Trying to Lessen Partisan Influence on Creation of Voting Districts

December 7, 2012

by Heejin Hwang

Not long after the 2012 elections, TPM’s Sahil Kapur asked several elections experts how right-wing lawmakers were able to so easily hold their majority in the U.S. House of Representatives, especially since capturing that chamber in 2010 Republican leadership had engaged in obstructionism and promoted the loopy and wildly unpopular idea of privatizing Medicare.

Sam Wang, a Princeton University professor and co-manager of the Princeton Election Consortium, told Kapur, “The big factors are redistricting and incumbency. In the last few years, Republican-controlled legislatures were very effective at redrawing districts to favor their side. Gerrymandering gave them a built-in advantage of 1.25 percent of vote margin even before a single vote is cast. Incumbency also has its advantages, which is good for another 1.25 percent ….”

Other states, such as California and Arizona have taken action to lessen partisanship in the creation of voting districts.

In Nov. 2010, in adherence with the California Voters FIRST Act, State Auditor Elaine Howle randomly selected in lottery like fashion eight members the California Citizens Redistricting Commission (CRC). Two months later, the full-fledged 14-member independent commission embarked on transforming 2010 Census data into State Assembly, State Senate, and congressional district lines.

Though eleven states give primary redistricting authority to commissions, only California and Arizona have an independent selection process. More common are bipartisan, or “tie-breaker,” commissions, which split membership equally between the two major political parties, or “blue-ribbon panels,” with members including high-ranking state officers and sometimes legislative leaders. California’s CRC has built-in safeguards against blatant gerrymandering. For instance, the CRC combines the “tiebreaker commission” model and the “blue-ribbon” model, having five Democrats, five Republicans, and two Independent or “other party” members, all of whom were non-elected professionals.

California is only the second state to form an independent redistricting commission -- somewhat surprising considering the extent to which political gerrymandering continues to impair our voting system. Before people even register to vote or head to the polls, redistricting preordains who they will vote for in congressional and state elections and how influential their vote will be. Such decisions, as noted here recently are too often made for them -- by legislators and political parties, who have commandeered the redistricting process for partisan gerrymanders that greatly favor incumbents. The situation may be worsening as one recent analysis in Governing suggests.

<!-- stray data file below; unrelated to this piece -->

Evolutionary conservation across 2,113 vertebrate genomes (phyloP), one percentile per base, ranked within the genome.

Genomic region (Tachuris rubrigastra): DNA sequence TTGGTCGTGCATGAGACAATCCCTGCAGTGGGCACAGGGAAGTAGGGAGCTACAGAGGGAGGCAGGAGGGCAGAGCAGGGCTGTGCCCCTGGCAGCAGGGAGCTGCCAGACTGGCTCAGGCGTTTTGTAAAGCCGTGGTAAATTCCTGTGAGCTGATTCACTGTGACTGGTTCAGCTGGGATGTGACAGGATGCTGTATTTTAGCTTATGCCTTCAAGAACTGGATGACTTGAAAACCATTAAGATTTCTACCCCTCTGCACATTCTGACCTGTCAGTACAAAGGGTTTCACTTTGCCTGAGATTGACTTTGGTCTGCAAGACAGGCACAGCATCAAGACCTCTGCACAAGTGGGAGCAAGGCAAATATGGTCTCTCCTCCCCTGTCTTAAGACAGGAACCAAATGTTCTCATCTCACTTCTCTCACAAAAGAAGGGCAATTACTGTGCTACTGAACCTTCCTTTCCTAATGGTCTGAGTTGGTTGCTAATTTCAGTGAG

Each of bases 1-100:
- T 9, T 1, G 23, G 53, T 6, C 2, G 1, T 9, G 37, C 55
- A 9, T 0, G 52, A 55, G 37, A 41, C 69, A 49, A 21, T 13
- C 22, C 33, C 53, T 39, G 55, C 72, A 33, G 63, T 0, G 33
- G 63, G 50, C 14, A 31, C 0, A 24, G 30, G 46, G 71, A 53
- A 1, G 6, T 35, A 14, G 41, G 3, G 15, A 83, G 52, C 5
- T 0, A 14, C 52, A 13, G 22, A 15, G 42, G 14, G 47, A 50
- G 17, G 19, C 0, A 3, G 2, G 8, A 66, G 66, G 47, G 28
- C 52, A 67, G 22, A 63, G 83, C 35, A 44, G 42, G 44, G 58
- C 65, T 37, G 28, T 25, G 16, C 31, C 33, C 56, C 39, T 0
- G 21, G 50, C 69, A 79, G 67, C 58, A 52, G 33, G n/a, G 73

Evidence from California reveals, however, that the independent commission system can address this problem. In the 53 House races there, seven incumbents lost re-election, two of whom were running against other incumbents, and nine races did not even feature an incumbent. In the latter districts, many of the incumbents had announced their intent to retire well before the election. Age may have been a factor, but both Reps. Jerry Lewis and Elton Gallegly were dealt unfavorable districts in the CRC’s final maps, with Gallegly having to potentially challenge fellow Republican Rep. Howard McKeon. Other incumbents were drawn into the same districts as their peers, such as Republican Reps. Ed Royce and Gary Miller, whose Orange County districts were combined. Miller, however, has announced his intent to run in the district vacated by Lewis, to avoid running against Royce. Drawn into the same district as Lewis, Republican Rep. David Dreier considered running in other districts before announcing his retirement earlier this year.

Independent commissions may not be a perfect solution, and fair redistricting should not be framed as a war on incumbents, where turnover alone is a measure of success. As the CRC experienced, unlike party affiliation, bringing in even indirect consideration of race creates a host of legal and practical issues, from creating a “representative” commission to defining a “community of interest” and “majority-minority districts.” The commission system, however, forced officials to think beyond partisanship when identifying a community, and the commission’s final maps have shaken up the status quo, especially for candidates running for the U.S. House. The shakeup can only be good for California voters, who enjoyed more of a say in more competitive races.